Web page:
-Helping to maintain traditional Japanese sword making-
Nihonto literally means a sword made in Japan by a unique Japanese blacksmithing method and is also known as Samurai sword or Katana in other countries. The origin of the Japanese sword dates back to the end of the Heian period (794-1185), and since then, the manufacturing process has been passed down from master to apprentice. The Japanese sword is a weapon that "does not break, does not bend, and cuts well", and is a traditional craft that has an element of artistic value due to the beauty of its shape, grains, and forged pattern, and is a rare example of "the ultimate in the beauty of use" in the world.
In addition, since ancient times, there has been a custom in Japan of giving daggers as gifts to protect loved ones, and these daggers are called "mamori-gatana," or "guardian swords. Mamori-gatana are also given to newly born children and brides or placed under the pillow or on the chest of a dead person. Furthermore, it is also said to ward off evil spirits when placed under a person's pillow at bedtime, and this custom was called "makura-gatana" (makura sword) in samurai families.
What is Shinsakuto?
Japanese swords are available on the market in various conditions from different periods. From the katana mania, the collector of Japanese swords, to the person considering purchasing a sword who is vaguely fascinated by the sword's appearance, choosing a sword that you like can be a lot of fun. While choosing an antique sword can be a lot of fun, here we will introduce you to custom-made, newly forged Japanese swords known as Shinsakuto.
Shinsakuto is a custom order Katana because it literally means a newly made sword. In other words, the swordsmith will make it according to your wishes in terms of length, warp, and shape, and it has many charms that antique swords do not have.
No deformation due to sharpening
The blade of a Japanese sword is hardened not only the blade part but also the entire body. From the time of its creation to the present, even if it has never been used, it may have been sharpened due to its surface becoming dull. It is said that sharpening a sword blade up to approximately seven times is the limit, so much so that sharpening a sword blade greatly affects its durability, and once it has been sharpened, the leather iron is reduced and the blade is more susceptible to bending. The sharpening method known as "cosmetic sharpening" for art appreciation, which is in widespread use today, was introduced after the Meiji period (1868-1912), which means that swords made before the Edo period have been sharpened at least once.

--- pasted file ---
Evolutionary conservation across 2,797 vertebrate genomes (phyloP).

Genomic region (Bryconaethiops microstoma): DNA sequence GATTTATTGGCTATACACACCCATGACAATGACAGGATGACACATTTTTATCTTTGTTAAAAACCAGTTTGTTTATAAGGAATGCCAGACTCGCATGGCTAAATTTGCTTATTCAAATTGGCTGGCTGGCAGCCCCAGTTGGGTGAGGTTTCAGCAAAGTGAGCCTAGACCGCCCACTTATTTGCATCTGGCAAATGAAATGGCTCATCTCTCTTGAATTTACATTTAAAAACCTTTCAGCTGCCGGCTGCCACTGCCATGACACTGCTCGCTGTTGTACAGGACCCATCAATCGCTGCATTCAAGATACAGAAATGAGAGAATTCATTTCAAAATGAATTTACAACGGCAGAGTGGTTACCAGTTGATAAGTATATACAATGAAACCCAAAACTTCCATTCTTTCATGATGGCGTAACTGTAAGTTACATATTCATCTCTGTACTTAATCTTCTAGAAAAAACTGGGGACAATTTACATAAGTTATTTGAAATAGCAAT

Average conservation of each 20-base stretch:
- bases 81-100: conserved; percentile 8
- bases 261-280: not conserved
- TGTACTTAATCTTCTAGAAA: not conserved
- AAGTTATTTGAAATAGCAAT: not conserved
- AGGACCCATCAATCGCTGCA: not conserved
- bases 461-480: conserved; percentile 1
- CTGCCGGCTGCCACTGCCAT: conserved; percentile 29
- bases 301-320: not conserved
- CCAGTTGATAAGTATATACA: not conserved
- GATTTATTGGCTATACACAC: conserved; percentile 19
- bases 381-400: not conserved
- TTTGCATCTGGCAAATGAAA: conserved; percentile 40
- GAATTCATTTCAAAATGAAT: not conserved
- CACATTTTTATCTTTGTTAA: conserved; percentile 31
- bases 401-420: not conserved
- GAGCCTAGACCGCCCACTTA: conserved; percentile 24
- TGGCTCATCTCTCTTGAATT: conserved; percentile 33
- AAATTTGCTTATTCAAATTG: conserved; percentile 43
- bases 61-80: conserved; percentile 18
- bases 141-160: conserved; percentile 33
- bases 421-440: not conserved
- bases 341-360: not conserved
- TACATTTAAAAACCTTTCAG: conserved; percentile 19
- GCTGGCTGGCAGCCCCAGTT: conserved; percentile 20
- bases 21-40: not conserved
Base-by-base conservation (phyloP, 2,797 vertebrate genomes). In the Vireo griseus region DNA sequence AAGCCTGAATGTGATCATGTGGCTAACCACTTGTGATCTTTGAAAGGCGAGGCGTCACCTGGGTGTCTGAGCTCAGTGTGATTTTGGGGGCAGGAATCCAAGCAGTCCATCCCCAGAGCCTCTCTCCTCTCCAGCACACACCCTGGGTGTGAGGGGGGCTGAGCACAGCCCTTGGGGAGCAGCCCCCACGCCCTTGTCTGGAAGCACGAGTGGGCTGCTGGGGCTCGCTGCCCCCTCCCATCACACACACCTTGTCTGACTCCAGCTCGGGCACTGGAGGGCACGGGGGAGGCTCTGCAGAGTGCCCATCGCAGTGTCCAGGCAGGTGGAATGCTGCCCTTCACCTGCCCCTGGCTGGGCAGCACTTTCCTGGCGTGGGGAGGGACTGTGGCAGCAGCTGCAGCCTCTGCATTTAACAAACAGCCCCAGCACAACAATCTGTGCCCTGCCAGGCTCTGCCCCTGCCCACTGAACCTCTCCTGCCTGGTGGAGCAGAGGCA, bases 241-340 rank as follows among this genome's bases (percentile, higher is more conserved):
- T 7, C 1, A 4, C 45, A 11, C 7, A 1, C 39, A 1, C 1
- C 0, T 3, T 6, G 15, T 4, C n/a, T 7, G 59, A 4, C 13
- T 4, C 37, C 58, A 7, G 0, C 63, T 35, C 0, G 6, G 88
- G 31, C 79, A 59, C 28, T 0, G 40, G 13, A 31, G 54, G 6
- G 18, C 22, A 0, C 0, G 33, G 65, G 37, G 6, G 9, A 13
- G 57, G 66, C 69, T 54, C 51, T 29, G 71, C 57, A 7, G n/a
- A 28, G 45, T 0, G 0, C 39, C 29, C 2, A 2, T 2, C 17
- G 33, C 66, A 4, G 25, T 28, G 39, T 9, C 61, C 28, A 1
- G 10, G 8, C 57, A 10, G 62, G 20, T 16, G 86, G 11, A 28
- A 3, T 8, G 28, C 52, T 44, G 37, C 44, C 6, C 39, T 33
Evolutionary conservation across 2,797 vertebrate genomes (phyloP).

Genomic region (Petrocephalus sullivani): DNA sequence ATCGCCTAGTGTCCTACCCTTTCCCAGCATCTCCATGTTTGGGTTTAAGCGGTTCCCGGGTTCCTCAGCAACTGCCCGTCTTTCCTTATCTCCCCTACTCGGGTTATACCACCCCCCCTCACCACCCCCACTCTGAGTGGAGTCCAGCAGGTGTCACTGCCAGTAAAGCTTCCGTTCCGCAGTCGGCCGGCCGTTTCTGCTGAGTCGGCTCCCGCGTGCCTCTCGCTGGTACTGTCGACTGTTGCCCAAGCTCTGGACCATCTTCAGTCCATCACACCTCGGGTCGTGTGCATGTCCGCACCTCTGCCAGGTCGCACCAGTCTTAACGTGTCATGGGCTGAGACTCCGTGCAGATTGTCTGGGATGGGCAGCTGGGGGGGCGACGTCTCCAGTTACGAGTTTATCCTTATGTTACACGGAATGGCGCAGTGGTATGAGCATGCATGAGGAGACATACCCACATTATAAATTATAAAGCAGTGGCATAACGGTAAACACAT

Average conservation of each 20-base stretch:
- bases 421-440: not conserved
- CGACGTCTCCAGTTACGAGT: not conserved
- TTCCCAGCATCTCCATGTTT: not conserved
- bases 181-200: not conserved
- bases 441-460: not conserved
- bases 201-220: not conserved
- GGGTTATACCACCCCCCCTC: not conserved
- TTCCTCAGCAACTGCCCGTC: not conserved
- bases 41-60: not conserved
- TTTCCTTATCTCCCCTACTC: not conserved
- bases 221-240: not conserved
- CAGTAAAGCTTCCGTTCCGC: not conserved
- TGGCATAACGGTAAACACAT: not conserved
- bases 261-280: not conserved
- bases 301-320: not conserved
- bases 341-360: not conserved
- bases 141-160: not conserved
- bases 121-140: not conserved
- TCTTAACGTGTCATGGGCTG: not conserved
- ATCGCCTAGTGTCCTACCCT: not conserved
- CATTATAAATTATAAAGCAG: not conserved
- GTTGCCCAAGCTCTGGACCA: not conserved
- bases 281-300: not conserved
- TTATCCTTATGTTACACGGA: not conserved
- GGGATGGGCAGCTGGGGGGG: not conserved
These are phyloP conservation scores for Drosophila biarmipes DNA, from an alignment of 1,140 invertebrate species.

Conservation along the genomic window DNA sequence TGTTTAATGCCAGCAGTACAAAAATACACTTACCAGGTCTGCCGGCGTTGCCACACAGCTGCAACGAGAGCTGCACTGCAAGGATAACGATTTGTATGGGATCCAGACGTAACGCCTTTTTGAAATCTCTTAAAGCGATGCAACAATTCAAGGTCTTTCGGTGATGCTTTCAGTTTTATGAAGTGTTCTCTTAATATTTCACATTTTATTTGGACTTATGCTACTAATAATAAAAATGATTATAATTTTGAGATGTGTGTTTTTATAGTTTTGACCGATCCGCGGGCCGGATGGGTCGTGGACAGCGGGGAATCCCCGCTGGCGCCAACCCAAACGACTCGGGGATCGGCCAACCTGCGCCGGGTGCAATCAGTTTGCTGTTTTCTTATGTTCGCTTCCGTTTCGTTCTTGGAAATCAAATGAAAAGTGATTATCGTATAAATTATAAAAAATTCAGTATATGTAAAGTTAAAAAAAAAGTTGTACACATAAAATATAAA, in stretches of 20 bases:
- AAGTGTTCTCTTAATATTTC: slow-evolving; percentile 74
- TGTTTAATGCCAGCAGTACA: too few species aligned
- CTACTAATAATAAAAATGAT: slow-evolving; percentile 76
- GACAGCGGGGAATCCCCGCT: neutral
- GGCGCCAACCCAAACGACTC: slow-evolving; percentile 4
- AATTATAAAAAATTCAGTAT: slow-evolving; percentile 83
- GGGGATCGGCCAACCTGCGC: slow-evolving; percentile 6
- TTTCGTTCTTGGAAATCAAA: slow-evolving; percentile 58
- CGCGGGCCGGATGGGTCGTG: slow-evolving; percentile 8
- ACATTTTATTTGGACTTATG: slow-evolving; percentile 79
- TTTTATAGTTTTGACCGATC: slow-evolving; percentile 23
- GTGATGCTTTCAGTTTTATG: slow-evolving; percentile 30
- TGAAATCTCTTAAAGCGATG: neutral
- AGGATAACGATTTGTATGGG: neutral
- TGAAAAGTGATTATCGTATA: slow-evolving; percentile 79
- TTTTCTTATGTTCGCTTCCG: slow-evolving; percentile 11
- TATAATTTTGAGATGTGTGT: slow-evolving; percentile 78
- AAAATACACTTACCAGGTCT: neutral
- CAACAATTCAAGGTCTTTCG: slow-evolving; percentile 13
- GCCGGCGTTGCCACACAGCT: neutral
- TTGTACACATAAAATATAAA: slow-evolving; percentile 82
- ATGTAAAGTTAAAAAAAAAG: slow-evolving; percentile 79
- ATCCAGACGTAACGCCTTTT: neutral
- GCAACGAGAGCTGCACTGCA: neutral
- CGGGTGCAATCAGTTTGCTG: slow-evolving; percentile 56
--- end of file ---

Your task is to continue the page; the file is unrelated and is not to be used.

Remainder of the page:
Japanese swords are said to be bent and unbreakable, but once a sword is bent, no matter how good a swordsmith is at repairing and straightening the bend, the bent part will bend more easily than other parts of the sword. It is impossible to tell if the sword has been bent before because the signs of bending are not discernible after restoration. Above all, if there are signs that the sword has been used even once, people may consider the possibility that it was used to kill, which may lead to discomfort for some people.
100% trustworthy inscription
Not only swords, but antique products always have the problem of authenticity. No matter how many certificates there are, in the end, they cannot be beyond the realm of guesses and hypotheses by later generations, and furthermore, there may be fake names that look exactly like the real thing. If the purpose of a sword is to be used for sword drawing or test cutting, there is little need to be particular about the name, but for those who want to be particular about the authenticity of a sword, the existence of the name is significant.
Inheritance of the current culture of Japanese sword making
In the 21st century, there are still swordsmiths in Japan who continue to make Japanese swords. However, the number of swordsmiths and the number of Japanese swords produced are decreasing every year. Some sword smiths work part-time to make swords, as it is difficult for them to make a living from swordsmithing alone. But they continue to make swords because they want to keep the culture and tradition of Japanese sword-making alive. Therefore, by ordering a new sword, you are helping to keep the unique culture of Japanese swords alive in the future.
You can get a sword exactly the way you want it
Each of us has a different body shape and frame. Therefore, it is not easy to find a sword that fits you perfectly. It is not possible with antique swords to realize the most wonderful sword you can think of, not only in terms of practical use such as sword drawing and test cutting.
There are excellent swordsmiths all over Japan. At Tozando, we would like to highlight and introduce the smiths who will be responsible for the Japanese swords of the future.